I consider myself an optimist, so after an hour or so of ruminating in my sorrows, I tried to see if I could find the bright side of this situation. Running is a fairly compatible sport with a situation like this. You don’t need to go anywhere for it. You can run alone. You can push yourself without the bells and whistles that typically surround a collegiate track meet. During this spring and summer, runners should reconnect with their love of running, and revisit the ‘why’ to their running life. Fitness gains can still be made for all of us, if desired. Over the last couple days I have heard a lot of people say, “what's the point?” But when things were going as normal, everyone was emphasizing how we get better by stacking days, on weeks, on months, on years. To just stop running would put a halt to our long term development.


So being who I am, I am going to hold on to this belief like no other. What else is there to hold on to right now? While there might not be a sexy TFRRS mark to prove anything to the outsiders, you know when you are fit. It may be less tangible now, but fitness isn’t bound to a 3:42 1500 or a 13:45 5k. Hopefully, after this situation ends, we will all realize why we do this sport.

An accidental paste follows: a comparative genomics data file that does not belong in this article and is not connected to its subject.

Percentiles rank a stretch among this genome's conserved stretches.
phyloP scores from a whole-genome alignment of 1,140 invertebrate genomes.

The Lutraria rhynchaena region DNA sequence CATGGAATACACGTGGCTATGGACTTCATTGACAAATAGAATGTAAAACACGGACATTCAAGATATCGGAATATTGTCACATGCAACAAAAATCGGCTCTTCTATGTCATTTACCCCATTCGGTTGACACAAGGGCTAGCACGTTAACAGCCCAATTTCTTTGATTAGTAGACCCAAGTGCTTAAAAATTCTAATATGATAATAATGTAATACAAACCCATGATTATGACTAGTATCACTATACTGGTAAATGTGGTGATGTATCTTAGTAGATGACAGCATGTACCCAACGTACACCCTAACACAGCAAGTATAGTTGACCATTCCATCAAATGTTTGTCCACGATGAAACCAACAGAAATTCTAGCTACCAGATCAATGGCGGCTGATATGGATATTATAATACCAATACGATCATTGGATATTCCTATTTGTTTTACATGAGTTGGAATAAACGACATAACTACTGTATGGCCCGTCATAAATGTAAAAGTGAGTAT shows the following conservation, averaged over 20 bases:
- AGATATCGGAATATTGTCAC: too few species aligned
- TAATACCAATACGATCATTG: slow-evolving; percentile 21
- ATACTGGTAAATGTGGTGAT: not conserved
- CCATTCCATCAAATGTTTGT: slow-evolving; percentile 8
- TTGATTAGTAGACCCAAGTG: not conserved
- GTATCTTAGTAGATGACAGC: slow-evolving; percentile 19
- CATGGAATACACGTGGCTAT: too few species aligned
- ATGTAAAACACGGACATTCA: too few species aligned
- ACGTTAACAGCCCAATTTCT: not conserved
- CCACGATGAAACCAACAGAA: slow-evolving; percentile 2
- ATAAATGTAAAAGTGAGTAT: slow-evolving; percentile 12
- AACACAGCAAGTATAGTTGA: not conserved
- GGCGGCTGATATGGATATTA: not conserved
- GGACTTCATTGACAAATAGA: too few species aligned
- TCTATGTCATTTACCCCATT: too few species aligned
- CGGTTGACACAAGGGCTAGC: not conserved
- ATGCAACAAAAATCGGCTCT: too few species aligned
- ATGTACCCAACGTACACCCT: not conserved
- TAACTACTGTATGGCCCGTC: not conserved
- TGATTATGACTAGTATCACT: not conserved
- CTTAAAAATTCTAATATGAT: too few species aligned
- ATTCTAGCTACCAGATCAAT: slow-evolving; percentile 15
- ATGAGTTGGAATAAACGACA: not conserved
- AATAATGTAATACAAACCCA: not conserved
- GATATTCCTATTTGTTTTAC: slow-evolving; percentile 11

Hopefully we will seek less validation from outsiders based on outcomes. This situation, at risk of sounding ignorant to the pandemic at hand, will help us become more process oriented and in tune with ourselves. We will run, we will get fit, but we won’t have anything to show for it.


And maybe that’s a good thing in the long run?